Monarchs Reviewed: Henry I

I’ve tried to avoid writing about great and grim English and British monarchs because it’s a path well-trodden elsewhere. However, in looking what is available out there I have noted some of my favourite King and Queens of England have either been largely mistreated or altogether forgotten. In this series I will explore some of my favourites, who it turns out aren’t national favourites and try and vindicate these mud stained …. And sometimes blood-stained sovereigns.

The Boy who would be King

Henry son of William ‘Billy the Bastard’ of Normandy, was never meant to be a King. He wasn’t the heir; he wasn’t the spare. As lesser son of a king he was trained for and was expecting a comfortable career in the church. However, whilst his brothers William and Robert enjoyed the licentious pleasures of court, he watched his father, the bastard Duke of Normandy who became King of England. He was born after the Norman invasion. He was the son of one of the world’s most fascinating men and frankly one of the most powerful. And unlike his brothers he was watching and learning.

The new King feared Flemish leaders capitalising on his depleted military resource following the invasion. It would be the perfect opportunity for them to either strike England, which would likely be  ambitious even post invasion, or take the Duchy of Normandy which they had long coveted. William I took two actions which later his son Henry would clearly reflect upon. He ensured the men holding his lands in Normandy were solid. He would have to concentrate his efforts on England and establishing his rule. He could not lose the Duchy due to lack of his direct leadership. Next, he had to take stock of his resources, how many men he could muster and how hard he could tax his newly obtained Kingdom. He set about what may be considered the first national census, it was certainly an audit of incomprehensible scale given the means of the time. However, the King seemed to have some insight into the nature of men, so he collected data twice, once from the landholders in the territories he was asking to report, and then he would send someone who had no affiliation with that territory in to check the returns.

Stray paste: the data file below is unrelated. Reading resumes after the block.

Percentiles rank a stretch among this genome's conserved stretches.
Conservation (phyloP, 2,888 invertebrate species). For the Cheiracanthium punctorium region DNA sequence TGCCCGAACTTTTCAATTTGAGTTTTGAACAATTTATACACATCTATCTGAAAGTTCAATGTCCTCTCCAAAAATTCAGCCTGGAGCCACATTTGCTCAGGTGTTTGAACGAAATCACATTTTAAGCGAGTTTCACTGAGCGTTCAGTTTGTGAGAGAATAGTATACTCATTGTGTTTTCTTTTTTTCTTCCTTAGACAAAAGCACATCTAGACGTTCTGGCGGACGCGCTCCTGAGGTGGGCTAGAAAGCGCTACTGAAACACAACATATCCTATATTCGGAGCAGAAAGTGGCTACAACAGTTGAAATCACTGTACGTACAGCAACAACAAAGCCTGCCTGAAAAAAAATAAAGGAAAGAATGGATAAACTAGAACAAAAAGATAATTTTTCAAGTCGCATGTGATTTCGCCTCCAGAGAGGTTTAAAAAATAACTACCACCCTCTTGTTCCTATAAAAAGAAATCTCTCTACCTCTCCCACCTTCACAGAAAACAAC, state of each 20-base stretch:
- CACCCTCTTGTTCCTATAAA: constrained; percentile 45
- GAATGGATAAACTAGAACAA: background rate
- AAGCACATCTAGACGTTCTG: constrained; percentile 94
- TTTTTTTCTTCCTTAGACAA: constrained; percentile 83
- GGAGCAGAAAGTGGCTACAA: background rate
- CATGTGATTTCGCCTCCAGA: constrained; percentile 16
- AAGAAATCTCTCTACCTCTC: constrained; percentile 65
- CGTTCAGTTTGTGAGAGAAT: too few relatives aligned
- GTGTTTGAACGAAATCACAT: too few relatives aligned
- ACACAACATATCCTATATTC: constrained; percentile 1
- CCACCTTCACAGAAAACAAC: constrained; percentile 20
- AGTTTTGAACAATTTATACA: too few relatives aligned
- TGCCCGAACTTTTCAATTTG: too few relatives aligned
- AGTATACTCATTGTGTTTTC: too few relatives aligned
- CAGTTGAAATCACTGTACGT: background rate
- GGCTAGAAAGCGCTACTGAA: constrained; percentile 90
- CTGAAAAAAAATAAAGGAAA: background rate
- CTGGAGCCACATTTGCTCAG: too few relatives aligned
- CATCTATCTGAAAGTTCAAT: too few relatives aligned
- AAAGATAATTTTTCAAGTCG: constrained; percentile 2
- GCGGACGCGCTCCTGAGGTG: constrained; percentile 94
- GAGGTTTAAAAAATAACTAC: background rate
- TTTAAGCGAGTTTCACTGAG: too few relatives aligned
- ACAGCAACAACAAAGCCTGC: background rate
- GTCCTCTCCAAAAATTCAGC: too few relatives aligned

Side Note: I have no idea how he dealt with the inevitable discrepancies in the returns, however the Normans traditionally managed treachery swiftly and without theatrics, ensuring a punishment for the first offence would entirely remove the possibility of a second.

Williams first son Billy mk II had little interest in logistics, or chivalric pursuits. He had a taste for fine clothes, a lot of references I have read mention his expensive pointy shoes. He also had a great love of wine and meat resulting in him obtaining the epithet Rufus, meaning ruddy or red in colour.

Side Note: Would it be too childish to refer to him from this point as Red Willy? Maybe Willy the Red.

As for the second son Robert, he enjoyed more conventional “manly” pursuits of the time, hunting mostly. He also took a minor part in some campaigns in Flanders and later went off to fight in the first crusade. He certainly tried to conform to the expectations of a Norman lord, however despite his efforts I have struggled to find any indication that he was anything other than a walking definition for mediocrity. In the interests of balance, I should point out how could any son follow up the achievements of their father who was the bastard son of a Duke and a tanner’s daughter, who eventually became both Duke of Normandy and King of England. He would forever be “the conquerors son” and would struggle to achieve a reputation in his own right.